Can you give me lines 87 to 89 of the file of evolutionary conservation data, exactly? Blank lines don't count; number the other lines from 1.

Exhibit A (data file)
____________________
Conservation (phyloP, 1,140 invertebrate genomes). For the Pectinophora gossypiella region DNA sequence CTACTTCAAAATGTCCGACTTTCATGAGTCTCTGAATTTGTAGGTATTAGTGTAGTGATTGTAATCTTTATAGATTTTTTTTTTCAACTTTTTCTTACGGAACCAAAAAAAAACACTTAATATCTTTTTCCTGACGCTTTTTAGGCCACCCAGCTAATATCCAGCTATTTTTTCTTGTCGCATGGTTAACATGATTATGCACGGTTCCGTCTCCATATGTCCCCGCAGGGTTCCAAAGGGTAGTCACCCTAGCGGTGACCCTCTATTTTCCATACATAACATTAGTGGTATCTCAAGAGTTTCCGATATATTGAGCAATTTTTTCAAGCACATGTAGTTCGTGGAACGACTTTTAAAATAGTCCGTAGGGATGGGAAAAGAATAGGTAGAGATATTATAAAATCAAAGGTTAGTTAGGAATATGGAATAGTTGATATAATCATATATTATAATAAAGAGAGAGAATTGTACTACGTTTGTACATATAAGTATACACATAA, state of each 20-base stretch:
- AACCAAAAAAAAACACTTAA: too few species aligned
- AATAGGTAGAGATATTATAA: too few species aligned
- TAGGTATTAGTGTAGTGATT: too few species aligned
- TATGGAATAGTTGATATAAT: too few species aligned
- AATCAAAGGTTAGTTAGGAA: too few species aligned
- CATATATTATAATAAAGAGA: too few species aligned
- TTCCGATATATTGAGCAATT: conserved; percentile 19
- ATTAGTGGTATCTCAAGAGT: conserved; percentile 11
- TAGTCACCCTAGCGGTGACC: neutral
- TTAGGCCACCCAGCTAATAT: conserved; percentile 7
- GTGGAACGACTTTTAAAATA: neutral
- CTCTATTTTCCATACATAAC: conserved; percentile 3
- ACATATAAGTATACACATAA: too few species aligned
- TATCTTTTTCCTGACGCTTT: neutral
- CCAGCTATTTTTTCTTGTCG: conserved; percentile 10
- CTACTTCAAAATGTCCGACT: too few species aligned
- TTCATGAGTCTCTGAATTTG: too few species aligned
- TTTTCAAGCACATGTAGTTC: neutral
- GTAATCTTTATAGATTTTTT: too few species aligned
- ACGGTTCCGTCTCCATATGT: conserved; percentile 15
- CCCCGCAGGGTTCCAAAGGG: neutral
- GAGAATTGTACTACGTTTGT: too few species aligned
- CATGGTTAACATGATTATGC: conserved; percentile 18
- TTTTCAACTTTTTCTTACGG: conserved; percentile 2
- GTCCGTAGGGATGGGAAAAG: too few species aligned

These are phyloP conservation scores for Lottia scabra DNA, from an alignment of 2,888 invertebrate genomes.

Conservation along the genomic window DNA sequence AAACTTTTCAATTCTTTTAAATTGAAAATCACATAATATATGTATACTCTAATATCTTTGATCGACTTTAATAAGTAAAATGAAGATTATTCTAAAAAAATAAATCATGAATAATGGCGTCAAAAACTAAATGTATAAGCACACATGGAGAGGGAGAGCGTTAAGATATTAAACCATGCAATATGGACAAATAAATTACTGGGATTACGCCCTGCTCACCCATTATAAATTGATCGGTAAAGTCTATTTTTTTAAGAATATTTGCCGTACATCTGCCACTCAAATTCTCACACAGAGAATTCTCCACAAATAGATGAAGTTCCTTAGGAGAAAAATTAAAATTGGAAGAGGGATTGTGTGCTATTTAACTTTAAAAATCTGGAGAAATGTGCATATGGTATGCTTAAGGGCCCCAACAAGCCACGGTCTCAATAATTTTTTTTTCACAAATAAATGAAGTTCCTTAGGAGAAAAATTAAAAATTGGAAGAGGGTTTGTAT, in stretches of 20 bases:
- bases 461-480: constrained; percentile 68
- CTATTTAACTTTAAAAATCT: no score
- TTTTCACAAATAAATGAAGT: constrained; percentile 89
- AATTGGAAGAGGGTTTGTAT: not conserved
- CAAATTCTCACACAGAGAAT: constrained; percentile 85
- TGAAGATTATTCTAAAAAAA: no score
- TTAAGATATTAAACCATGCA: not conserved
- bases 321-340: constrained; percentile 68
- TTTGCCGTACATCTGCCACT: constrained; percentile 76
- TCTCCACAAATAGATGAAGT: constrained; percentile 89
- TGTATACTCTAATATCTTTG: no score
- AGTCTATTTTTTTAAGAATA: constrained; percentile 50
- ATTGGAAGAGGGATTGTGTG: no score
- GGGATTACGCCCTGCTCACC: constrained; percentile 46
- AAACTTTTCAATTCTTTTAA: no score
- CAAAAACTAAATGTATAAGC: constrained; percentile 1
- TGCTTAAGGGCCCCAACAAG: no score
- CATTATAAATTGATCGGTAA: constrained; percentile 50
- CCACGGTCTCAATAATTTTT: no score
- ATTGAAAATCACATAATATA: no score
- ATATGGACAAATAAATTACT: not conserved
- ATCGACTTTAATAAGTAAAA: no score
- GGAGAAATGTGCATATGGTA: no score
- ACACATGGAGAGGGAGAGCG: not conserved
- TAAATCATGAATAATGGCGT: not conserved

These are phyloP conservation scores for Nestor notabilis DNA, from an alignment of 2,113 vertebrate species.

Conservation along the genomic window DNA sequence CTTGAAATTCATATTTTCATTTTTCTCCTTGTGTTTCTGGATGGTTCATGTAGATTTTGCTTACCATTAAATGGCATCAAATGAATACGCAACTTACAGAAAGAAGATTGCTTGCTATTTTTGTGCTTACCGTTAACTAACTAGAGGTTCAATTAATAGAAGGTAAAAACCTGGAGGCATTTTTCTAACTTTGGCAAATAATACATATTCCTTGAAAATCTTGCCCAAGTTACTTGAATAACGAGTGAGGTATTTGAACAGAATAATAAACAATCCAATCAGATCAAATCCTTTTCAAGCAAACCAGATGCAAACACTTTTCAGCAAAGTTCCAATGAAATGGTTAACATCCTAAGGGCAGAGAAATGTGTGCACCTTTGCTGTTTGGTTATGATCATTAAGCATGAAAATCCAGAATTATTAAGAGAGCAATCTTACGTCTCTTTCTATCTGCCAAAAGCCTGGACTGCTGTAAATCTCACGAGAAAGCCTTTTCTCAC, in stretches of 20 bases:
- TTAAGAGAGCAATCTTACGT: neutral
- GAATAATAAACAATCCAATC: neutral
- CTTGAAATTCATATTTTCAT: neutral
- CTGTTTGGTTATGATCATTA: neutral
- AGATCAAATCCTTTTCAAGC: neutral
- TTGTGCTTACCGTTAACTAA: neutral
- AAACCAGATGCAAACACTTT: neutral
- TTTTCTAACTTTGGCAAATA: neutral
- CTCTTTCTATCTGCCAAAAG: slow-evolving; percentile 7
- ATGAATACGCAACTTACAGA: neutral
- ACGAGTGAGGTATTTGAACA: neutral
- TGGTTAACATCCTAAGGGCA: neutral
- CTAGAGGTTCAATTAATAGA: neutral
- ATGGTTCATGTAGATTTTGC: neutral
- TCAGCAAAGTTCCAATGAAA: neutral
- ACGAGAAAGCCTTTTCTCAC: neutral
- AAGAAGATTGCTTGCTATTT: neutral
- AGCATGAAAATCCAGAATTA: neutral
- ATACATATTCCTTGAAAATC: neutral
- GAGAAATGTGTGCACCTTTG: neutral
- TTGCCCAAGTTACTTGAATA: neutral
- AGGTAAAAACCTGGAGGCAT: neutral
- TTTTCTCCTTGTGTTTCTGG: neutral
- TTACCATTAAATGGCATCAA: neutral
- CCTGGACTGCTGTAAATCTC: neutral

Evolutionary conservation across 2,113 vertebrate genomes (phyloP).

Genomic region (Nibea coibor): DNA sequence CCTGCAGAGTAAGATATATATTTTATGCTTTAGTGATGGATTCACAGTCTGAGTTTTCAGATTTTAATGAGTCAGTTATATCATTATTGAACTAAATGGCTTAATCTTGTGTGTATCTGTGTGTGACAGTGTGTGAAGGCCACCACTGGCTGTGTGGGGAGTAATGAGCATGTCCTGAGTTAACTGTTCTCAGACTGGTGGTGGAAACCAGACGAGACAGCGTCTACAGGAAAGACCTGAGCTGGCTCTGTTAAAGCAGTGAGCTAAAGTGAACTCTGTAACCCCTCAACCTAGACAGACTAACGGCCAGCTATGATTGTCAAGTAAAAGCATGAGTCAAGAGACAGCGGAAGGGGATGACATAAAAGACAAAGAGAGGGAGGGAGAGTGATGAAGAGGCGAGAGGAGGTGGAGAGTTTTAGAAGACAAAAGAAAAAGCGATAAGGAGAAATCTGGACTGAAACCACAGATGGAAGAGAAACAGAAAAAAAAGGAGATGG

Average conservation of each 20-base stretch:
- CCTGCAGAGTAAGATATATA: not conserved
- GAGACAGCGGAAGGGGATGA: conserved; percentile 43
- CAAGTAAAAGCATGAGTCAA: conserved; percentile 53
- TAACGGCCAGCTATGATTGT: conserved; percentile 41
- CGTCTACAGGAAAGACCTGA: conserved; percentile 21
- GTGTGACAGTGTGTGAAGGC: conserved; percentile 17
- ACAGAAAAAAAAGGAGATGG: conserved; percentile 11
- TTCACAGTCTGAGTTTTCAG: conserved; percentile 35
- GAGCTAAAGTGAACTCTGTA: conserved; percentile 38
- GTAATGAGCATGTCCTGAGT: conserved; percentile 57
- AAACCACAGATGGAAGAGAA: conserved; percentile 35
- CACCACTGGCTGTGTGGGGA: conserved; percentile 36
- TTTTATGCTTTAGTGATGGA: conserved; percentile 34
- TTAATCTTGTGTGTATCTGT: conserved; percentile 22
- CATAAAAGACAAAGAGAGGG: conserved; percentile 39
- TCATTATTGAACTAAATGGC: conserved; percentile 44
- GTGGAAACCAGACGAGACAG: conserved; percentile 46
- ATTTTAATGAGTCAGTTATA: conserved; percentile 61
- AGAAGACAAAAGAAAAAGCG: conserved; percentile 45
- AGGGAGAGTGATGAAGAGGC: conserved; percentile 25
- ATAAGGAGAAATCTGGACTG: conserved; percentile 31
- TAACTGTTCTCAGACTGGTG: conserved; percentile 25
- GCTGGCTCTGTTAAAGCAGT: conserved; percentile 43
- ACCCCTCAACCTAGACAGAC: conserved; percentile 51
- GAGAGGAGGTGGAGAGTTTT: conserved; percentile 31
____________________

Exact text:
- TAACGGCCAGCTATGATTGT: conserved; percentile 41
- CGTCTACAGGAAAGACCTGA: conserved; percentile 21
- GTGTGACAGTGTGTGAAGGC: conserved; percentile 17